The Howard Steamboat Museum at Jeffersonville, Ind., was recently the site of a riverboat model extravaganza. The museum proudly displays an excellent model of the steam towboat Chicot, the generous gift of master model builder John L. Fryant of Maineville, Ohio. The 63-inch replica is the second model creation by Fryant to grace the museum collection, the other being the fictional sternwheel packet boat New Big Sandy. The Chicot model was scratch-built in 1999 and originally radio-controlled.Built by the Howard Shipyard in 1925, the Chicot was constructed on a steel hull that measured 126.5 feet in length, 23 feet in width and having a depth of 4.5 feet. Two return flue boilers supplied steam to engines having 10-inch cylinders with a 5-foot stroke. Owned by the U.S. Army Corps of Engineers, the boat operated in the Vicksburg district and was primarily used as a dredge tender and towboat for revetment projects on the Lower Mississippi River. In 1929, the vessel was under the command of Capt. Josh McMurray, with J.B. Henry serving as chief engineer.
The Chicot was named for a county (founded in 1823) in Arkansas and ran for the government until sold in June 1941 to Commercial Barge Lines at Evansville, Ind., and renamed Jerome D. Beeler. In 1943 the name was changed to Alec Parnie in honor of the firm’s general manager.
By early 1946, the towboat was sold to Capt. C.C. Stone of Point Pleasant, W.Va., who planned to change the propulsion to diesel; these plans never materialized, and the superstructure was removed. The hull of the sternwheeler was sold to interests in the Huntington area and survived into the late 1960s; it ultimately sank near old Lock No. 27.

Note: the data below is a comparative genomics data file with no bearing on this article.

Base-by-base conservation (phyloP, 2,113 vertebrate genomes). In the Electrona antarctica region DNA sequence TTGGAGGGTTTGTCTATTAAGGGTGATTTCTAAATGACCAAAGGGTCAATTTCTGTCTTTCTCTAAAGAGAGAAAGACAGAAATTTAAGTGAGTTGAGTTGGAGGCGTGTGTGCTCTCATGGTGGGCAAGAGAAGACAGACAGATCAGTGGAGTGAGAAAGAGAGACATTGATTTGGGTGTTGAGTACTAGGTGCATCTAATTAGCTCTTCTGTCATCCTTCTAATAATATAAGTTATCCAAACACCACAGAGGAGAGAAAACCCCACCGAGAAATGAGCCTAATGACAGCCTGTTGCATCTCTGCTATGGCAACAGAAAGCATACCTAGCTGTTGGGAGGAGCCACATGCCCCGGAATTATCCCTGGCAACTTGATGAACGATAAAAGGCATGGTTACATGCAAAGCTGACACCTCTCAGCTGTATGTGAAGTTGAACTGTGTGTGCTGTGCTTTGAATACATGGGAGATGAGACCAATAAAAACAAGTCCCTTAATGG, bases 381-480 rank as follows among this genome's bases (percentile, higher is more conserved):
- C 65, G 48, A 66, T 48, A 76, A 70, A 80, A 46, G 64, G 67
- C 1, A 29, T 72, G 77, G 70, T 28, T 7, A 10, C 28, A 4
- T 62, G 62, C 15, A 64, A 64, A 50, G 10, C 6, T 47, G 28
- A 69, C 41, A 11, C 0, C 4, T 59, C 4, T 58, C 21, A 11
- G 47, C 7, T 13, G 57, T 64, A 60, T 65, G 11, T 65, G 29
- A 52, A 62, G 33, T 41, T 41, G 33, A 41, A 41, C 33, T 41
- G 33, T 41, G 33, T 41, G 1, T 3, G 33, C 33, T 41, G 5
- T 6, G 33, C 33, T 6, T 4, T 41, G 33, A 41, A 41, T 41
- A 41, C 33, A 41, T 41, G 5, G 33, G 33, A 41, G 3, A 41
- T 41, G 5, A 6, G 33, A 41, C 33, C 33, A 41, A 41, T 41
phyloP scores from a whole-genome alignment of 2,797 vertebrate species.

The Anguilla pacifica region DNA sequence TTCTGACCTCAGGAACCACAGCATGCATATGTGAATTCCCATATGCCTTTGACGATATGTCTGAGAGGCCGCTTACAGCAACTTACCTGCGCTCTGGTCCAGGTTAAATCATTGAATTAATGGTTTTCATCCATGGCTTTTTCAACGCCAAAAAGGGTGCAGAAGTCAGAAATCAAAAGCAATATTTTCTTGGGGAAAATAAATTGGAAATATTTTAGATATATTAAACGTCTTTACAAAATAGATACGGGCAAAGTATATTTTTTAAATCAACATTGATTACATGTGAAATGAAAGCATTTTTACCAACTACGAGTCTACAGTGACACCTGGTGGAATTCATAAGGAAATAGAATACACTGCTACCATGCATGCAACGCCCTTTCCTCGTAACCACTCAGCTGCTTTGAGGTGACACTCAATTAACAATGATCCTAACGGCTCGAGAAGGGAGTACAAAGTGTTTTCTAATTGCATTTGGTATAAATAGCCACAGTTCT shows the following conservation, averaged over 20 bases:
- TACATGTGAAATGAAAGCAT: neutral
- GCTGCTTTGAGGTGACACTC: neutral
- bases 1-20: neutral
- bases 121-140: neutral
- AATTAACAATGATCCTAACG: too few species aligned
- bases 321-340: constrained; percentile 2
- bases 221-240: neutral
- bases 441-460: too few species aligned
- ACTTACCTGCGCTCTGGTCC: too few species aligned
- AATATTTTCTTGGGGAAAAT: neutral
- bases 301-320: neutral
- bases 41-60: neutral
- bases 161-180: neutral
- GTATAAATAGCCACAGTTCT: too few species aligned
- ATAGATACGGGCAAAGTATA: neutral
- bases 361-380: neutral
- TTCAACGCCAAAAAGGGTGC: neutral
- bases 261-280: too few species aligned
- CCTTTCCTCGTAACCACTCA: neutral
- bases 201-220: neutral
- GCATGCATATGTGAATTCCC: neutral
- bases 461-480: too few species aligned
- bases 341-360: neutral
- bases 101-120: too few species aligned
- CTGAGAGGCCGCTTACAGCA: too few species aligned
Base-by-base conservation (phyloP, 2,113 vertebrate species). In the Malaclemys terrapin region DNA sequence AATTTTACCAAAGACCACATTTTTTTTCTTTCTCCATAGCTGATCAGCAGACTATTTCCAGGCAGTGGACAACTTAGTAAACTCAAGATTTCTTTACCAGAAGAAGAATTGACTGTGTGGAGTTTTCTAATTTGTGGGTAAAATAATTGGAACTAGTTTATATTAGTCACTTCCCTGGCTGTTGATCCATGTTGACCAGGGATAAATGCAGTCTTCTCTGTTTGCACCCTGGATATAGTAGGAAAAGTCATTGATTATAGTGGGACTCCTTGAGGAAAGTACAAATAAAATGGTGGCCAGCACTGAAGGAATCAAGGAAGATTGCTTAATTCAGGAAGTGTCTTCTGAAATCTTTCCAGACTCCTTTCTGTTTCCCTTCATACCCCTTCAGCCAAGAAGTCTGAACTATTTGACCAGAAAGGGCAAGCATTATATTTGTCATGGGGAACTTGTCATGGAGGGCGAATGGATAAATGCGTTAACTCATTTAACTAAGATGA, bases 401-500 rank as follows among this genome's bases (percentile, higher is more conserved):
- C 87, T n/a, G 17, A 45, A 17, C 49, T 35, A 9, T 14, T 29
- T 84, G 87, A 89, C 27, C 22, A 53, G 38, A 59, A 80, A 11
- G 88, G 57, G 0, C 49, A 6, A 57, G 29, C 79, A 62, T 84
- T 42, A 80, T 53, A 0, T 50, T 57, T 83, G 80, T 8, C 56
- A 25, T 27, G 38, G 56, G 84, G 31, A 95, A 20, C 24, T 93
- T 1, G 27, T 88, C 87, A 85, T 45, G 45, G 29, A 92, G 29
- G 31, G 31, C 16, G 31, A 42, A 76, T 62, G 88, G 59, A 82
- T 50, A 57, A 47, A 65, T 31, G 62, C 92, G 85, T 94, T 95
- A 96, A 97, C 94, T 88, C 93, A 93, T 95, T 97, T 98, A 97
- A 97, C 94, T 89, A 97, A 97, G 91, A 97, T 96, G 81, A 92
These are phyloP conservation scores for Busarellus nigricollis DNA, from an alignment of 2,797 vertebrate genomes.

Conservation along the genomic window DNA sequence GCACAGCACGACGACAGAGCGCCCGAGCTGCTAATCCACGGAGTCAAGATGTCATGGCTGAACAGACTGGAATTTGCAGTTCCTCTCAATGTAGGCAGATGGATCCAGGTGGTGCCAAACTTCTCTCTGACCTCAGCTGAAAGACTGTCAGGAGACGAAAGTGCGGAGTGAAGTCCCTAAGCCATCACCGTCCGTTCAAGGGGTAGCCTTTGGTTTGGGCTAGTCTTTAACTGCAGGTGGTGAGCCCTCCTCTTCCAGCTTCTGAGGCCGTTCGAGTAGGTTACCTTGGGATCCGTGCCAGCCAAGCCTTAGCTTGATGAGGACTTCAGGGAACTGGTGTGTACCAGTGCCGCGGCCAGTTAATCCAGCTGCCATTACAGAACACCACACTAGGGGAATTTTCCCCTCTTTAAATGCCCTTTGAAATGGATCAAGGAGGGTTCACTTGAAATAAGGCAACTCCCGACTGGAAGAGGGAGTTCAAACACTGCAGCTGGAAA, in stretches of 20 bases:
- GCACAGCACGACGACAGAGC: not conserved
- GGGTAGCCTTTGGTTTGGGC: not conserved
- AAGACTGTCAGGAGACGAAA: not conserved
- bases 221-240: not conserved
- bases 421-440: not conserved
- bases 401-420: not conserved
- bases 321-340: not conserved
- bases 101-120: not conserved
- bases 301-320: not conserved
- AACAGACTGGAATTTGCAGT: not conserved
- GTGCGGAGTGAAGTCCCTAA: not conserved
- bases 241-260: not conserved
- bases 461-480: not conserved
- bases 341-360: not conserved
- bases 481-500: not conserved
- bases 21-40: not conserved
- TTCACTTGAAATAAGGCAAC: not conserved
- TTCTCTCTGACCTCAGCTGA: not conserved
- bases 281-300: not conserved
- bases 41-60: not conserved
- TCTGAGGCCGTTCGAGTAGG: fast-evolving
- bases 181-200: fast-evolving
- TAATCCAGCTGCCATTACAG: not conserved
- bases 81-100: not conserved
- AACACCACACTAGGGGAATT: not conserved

Built earlier by the Howard yard in 1922, this towboat was nearly identical in size and appearance to the Chicot. Named for a town in Louisiana, the vessel also was owned by the Vicksburg district of the U.S. Army Corps of Engineers. In 1923, the crew included Capt. Aubrey Haynes II, master, and Wilson Hall, chief engineer. By 1929, the boat was under the command of Capt. Peter Antrainer, with S.R. Oliphant as chief engineer.
The Tallulah was eventually sold to the Patton-Tully Transportation Company at Memphis. In 1943, St. Louis Ship converted the sternwheeler into a twin-propeller diesel towboat for Commercial Barge Lines. Renamed Walter F. Carey, the vessel had a shortened hull and bore little resemblance to its original appearance.
Available for holiday ordering, the 2022 riverboat wall calendar uniquely presents a parade of scale model sternwheelers.
Gracing the cover is John Fryant’s superb model of the Idlewild (today’s 107-year-old Belle of Louisville) as it appeared in 1915. The model today resides at the Smithsonian.
Cost of the popular calendar is $15.95 with a shipping fee of $4.50 for mail orders. For more information visit: www.draftware.com/calendar.
Thanks to Capt. Steve Huffman for his annual contribution to river history.
The Christmas open house at the museum is scheduled for Sunday, December 5. Located at 1101 East Market St., the museum is housed in the 22-room mansion completed in 1894 and occupied by the Howard family, who operated the shipyard across the street (formerly Jeffboat) from 1834 until 1941. Further information may be accessed at www.HowardSteamboatMuseum.org.
Caption for top photo: Model of the towboat Chicot, built by John Fryant. (Photo by John Fryant)
Editor’s note: For questions or suggestions regarding the Old Boat Column, Keith Norrington may be contacted by e-mail at email@example.com.